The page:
Canon EOS 50E

Canon EOS 50E
Canon EOS 50E

This is a serious amateur camera aimed at the top of the amateur (or “consumer” to be modern) market.  It contains a number of features not found on most EOS cameras.  The most significant of these is eye-controlled focussing.  More of this later. As well as this EOS film camera, I have an EOS 650 and an EOS 5(A2).

One of the problems of modern cameras is that they are all much of a muchness and Canon’s EOS range is no exception.  It seems that the desire by designers to produce something that stands out has gone.  The 50E is instantly recognisable as an EOS camera.  The basic shape and design concepts are much as in others of the range.  So, we have the facilities we expect: a choice of three focussing modes, a choice of three metering modes, five pre-sets – portrait, landscape, macro, sport and automatic – and Tv, Av, M, Dep and program.
Focussing lock is accessed by partially depressing the shutter button and exposure lock has its own button on the top right rear of the camera.  It is possible to alter this arrangement using the Custom Functions – see below.  There is a built in flash and a hot shoe for connecting Canon’s Speedlite flashguns.  So far, no surprises.
Canon EOS 50E
EOS 50E rear view


There are six settings that can be set in the software – ISO, usually read from the cassette via the DX system – auto exposure bracketing – red eye reduction – beeper/no beeper – multiple exposures – flash exposure compensation.
In addition to the normal shutter release, there are two forms of remote shutter release.  1) a cable plugged into the jack socket at the right hand side near the bottom & 2) a zapper that can only be used from in front of the camera but will work at a significant distance.  The zapper will allow a two second delay if required.
Lenses – this is an EOS camera and will take all of Canon’s EF lenses.  As this is a 35mm camera and so a full frame camera it will not take the EF-S range of lenses intended for the APS-C format digital cameras.  It is not possible to make any mistake here as the EF-S lenses will not fit into the EF bayonet fitting.
Canon EOS 50E
EOS 50E with flash raised

The only other feature worth mentioning is the ability to rewind a film part way through.  This might be easy on a manual camera but the EOS 50E automatically rewinds the film when the film is finished and there is no rewind crank as there is on the other 35mm cameras I describe in this blog.  I think that it is Canon’s assumption that you will develop the partially used film, but if you want to finish the roll of film you have partially used, you will need to note the frame number of the last shot and take that many shots in manual mode with the lens cap on.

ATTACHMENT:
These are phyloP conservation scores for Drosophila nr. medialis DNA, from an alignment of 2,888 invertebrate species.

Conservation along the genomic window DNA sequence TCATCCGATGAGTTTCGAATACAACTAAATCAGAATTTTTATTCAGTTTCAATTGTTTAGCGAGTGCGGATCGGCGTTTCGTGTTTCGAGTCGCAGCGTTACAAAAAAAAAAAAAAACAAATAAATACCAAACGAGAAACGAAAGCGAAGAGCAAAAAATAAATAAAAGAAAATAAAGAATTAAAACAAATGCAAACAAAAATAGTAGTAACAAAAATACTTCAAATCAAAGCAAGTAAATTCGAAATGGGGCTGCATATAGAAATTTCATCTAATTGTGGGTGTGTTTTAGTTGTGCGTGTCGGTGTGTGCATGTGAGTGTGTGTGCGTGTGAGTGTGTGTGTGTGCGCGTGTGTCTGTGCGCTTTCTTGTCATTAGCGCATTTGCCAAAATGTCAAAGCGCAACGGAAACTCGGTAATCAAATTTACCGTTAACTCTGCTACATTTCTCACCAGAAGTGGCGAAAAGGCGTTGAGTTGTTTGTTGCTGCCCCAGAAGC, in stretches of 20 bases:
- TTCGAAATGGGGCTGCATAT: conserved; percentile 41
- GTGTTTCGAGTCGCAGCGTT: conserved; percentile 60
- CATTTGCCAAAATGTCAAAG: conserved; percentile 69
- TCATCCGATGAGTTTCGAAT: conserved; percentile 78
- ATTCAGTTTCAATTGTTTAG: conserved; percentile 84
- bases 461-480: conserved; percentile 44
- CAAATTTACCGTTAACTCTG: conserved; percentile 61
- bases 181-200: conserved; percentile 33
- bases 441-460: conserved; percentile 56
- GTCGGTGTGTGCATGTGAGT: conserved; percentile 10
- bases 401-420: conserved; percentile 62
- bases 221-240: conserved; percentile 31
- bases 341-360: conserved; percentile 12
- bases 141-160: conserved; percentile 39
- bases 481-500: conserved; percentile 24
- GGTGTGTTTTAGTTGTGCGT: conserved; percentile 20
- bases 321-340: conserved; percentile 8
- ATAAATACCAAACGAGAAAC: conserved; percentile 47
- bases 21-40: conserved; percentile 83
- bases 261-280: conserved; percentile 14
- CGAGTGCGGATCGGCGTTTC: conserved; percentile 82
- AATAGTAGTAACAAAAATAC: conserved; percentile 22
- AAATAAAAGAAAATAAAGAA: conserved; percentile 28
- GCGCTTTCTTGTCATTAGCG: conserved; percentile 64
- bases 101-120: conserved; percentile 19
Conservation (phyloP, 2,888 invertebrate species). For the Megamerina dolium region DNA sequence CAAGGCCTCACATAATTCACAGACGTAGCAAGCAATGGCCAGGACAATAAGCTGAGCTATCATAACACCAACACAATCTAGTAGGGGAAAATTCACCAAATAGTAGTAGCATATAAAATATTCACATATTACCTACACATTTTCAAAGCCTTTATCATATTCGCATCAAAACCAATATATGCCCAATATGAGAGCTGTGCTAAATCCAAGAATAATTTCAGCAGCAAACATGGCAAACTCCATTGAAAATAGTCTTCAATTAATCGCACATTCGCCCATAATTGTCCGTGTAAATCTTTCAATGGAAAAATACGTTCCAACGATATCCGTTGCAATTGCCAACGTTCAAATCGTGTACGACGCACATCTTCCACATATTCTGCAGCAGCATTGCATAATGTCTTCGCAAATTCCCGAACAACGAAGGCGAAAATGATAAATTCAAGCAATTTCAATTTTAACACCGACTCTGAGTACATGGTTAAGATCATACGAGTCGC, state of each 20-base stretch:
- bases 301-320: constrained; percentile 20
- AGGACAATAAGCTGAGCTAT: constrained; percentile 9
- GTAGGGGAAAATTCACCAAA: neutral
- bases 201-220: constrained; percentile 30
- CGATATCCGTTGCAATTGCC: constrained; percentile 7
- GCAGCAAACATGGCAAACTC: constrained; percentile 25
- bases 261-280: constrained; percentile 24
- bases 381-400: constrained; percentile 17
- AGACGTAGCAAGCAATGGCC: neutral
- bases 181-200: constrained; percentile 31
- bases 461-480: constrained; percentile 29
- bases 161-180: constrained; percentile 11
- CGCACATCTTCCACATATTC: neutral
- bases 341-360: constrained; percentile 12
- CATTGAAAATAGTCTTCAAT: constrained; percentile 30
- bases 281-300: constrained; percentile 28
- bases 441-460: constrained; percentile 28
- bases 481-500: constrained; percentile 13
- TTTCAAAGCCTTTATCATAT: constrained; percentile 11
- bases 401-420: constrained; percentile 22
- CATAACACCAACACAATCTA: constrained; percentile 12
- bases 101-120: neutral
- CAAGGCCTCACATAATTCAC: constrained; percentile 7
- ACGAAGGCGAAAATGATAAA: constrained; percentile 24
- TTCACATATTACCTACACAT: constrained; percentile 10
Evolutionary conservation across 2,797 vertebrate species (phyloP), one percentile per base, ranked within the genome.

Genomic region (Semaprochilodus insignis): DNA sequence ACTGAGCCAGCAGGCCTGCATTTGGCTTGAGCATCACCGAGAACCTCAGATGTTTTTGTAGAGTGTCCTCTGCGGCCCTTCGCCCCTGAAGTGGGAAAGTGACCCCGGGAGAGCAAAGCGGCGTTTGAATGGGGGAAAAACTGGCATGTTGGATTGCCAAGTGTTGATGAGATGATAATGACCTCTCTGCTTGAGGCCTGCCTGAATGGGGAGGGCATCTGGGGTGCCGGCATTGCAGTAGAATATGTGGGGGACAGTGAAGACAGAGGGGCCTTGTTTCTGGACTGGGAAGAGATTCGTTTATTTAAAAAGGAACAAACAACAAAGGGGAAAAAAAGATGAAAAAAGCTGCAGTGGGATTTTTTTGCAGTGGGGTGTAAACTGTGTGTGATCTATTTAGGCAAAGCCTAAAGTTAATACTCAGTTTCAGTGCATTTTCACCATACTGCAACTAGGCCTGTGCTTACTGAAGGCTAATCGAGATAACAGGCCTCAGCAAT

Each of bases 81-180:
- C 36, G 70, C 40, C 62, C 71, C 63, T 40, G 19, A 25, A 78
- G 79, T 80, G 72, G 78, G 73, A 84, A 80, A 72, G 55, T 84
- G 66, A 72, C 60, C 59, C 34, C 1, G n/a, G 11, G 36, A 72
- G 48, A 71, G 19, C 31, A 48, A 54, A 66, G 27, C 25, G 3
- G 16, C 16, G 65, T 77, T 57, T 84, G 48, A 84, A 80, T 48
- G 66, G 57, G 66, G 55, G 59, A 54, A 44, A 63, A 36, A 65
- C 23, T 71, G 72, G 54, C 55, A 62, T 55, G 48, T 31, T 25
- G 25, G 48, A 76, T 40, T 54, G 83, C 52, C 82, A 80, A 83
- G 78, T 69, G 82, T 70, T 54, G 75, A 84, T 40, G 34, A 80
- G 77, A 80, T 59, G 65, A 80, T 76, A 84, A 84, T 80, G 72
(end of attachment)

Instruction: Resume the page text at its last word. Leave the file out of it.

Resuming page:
Eye controlled focussing.  Using this, you look at the focussing point you want to use (there are three focussing points) and press the shutter release half way.  The camera then focusses on that focussing point.  Canon take this further and by looking at the top left of the viewfinder image and then half-depressing the shutter release, you can activate the depth of field preview, albeit in a dark (very dark at f22!) image.  Personally, I prefer to have depth of field figures printed on the lens barrel alongside the focussing scale – but neither of those is at all common on modern lenses.    This eye control works better than I expected it to, particularly as I wear spectacles.  As there are only three focussing points with this camera, what eye controlled focussing really means is that you can decide to focus on the left, the right or the centre of the intended image.

Custom Functions:

  1. Automatic film rewind mode (fast and noisy or slow and quite)
  2. Film leader position after rewind leave leader out of the cassette or not)
  3. ISO film setting method (uses DX system or not)
  4. AF and AE operation (AF via shutter release, AE via button; AE via shutter release, AF via button, AF and AE via shutter release button)
  5. Self timer and mirror lock up.
  6. Second curtain synchronisation for flash
  7. AF assist beam on or off
  8. Partial metering and FE lock on centre focussing point or not
  9. Flash sync in Av mode
  10. Focussing point flashing or not
  11. Eye-controlled depth of field preview on or off.



Some sample pictures taken on Agfa Vista plus 200 ISO print film:

Canon EOS 50E
The Witch and Wardrobe pub, Lincoln


Canon EOS 50E
Church reflected in office block, Hull


Canon EOS 50E
Busker, Castle Hill, Lincoln

And on Adox Silvermax film:

Canon EOS 50E
Lincoln cathedral


Canon EOS 50E
Arboretum, Lincoln
Canon EOS 50E
Arboretum, Lincoln



Author: John Margetts

I am a keen photographer who also collects cameras. I am retired with about 50 years photography experience.

2 thoughts on “Canon EOS 50E”

  1. I have a Canon 50e exclusively for my Canon 85mm F1.8 lens. I do believe this is the sharpest lens I have ever come across. I mainly use it for slow speed film such as Adox 20asa or Kodak Technical Pan film. The autofocus is almost precognitive and extremely accurate. I would have liked a depth of preview button but I guess I can always use my Nikon F2 or F100 if I need that function.


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